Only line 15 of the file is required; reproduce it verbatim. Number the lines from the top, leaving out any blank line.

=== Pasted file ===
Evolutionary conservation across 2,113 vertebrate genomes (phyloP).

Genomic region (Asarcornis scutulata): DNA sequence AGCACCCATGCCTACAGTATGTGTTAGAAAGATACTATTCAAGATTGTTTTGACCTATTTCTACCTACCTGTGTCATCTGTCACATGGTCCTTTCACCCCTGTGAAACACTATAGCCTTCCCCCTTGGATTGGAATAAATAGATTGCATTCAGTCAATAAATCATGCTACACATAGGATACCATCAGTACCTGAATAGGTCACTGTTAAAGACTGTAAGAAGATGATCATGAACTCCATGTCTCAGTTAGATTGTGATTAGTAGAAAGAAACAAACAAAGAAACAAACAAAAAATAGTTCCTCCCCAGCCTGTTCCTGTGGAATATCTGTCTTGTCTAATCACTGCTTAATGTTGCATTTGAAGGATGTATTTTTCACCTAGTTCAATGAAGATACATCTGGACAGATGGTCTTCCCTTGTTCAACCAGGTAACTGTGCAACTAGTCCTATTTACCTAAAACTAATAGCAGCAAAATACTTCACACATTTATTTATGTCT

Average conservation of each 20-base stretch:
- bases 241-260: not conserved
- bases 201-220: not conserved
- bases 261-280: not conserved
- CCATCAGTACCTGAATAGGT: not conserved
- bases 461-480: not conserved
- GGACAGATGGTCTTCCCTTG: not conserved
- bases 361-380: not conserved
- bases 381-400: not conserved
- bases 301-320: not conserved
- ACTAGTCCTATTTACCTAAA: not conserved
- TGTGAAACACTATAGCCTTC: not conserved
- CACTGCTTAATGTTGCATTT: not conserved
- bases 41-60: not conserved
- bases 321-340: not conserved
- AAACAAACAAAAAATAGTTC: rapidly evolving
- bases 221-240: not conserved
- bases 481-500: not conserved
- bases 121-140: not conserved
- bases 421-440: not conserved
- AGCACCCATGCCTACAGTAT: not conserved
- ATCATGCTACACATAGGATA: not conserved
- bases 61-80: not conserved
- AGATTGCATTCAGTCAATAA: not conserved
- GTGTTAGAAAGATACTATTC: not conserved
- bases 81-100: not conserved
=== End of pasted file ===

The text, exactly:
- CACTGCTTAATGTTGCATTT: not conserved